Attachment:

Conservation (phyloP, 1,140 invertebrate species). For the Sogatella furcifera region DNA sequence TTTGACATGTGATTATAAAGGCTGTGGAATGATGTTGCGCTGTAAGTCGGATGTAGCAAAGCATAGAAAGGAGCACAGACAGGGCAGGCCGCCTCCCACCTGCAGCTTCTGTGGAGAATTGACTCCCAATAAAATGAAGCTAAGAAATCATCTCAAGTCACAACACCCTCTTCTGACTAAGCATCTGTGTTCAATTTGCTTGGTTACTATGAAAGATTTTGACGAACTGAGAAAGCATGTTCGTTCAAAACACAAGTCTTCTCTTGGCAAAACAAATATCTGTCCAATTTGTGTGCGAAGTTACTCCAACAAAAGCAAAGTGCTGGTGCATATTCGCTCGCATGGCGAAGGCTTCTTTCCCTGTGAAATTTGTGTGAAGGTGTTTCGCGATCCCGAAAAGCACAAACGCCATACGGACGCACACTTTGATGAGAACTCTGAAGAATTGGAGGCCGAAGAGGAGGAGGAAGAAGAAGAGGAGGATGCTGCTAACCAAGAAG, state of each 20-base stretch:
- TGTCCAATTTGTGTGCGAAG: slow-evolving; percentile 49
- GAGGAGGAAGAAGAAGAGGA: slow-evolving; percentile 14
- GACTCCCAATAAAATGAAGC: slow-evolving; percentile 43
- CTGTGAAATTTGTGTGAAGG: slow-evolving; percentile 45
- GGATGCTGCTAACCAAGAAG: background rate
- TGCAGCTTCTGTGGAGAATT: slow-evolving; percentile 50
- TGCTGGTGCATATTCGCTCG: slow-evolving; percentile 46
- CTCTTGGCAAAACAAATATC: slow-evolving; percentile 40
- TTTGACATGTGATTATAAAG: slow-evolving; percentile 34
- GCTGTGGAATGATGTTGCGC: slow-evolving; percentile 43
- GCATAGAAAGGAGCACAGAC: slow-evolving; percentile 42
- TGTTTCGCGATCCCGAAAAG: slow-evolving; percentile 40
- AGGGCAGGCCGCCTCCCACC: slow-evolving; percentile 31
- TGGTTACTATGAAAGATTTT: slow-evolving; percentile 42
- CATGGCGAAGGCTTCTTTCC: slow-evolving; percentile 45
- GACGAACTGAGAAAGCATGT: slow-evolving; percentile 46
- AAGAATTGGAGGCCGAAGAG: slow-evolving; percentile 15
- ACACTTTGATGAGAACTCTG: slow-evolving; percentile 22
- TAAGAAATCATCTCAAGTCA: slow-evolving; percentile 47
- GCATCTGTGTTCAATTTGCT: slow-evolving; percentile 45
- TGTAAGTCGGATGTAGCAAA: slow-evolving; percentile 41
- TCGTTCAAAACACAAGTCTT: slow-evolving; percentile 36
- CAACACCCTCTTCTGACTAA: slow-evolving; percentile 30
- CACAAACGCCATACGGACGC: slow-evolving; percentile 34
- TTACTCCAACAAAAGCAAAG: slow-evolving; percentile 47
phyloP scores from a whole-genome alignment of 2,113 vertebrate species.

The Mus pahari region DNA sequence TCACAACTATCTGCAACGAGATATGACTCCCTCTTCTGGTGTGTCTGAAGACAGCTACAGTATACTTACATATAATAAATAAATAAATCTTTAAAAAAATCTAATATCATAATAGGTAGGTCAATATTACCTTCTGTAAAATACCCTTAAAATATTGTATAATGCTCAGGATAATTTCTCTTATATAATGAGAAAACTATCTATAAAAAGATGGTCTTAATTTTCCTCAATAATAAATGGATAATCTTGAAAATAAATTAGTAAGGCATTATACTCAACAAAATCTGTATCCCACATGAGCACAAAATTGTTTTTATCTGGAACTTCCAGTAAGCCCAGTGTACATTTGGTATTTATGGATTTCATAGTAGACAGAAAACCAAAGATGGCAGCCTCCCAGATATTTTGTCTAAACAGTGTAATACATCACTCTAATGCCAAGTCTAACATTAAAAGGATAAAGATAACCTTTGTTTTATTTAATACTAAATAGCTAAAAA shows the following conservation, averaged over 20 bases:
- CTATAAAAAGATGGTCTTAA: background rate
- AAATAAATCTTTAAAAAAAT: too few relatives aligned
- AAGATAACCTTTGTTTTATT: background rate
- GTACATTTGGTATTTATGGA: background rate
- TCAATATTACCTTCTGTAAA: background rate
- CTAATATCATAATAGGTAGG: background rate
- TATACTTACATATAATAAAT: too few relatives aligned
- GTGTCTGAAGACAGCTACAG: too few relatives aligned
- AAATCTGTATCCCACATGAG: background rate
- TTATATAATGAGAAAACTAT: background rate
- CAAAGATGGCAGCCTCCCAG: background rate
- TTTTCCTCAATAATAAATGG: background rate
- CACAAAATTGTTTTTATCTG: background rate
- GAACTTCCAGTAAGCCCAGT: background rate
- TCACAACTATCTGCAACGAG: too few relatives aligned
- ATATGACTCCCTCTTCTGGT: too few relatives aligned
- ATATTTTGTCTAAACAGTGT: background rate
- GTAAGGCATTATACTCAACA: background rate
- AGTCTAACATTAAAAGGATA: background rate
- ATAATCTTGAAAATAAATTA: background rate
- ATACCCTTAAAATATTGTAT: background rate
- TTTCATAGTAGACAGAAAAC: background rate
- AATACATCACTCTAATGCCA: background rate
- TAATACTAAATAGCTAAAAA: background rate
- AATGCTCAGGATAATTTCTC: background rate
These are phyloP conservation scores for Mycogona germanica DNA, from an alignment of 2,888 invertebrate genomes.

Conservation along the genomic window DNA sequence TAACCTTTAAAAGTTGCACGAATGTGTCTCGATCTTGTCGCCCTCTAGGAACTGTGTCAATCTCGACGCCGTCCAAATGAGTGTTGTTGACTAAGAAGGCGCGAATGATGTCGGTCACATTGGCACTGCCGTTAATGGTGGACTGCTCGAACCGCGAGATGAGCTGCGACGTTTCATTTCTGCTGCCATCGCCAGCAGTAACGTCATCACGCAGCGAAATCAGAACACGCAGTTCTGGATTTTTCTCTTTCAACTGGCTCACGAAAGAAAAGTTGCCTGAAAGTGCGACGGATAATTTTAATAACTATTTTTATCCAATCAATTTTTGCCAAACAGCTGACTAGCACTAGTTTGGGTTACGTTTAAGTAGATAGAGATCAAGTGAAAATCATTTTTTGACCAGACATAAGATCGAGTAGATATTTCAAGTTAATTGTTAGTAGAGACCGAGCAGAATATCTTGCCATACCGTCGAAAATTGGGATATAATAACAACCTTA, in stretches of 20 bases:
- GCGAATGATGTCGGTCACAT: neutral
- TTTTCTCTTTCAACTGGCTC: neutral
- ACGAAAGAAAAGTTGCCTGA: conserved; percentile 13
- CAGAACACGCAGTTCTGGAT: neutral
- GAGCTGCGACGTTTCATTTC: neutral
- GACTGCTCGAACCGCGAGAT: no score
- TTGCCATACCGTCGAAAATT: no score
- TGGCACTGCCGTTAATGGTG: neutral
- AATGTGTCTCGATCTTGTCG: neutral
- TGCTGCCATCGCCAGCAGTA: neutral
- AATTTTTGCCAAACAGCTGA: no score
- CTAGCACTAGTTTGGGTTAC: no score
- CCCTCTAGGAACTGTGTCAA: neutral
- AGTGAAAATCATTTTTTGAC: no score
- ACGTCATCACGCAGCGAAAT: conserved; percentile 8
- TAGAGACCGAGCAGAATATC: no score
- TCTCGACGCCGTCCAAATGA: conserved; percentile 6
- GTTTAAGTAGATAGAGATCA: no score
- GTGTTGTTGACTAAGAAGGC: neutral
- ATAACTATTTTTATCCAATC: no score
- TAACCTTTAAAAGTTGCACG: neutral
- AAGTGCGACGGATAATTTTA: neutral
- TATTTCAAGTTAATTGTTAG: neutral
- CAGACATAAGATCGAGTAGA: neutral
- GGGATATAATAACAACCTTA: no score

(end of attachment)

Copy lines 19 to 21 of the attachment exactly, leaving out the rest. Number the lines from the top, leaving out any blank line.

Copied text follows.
- ACACTTTGATGAGAACTCTG: slow-evolving; percentile 22
- TAAGAAATCATCTCAAGTCA: slow-evolving; percentile 47
- GCATCTGTGTTCAATTTGCT: slow-evolving; percentile 45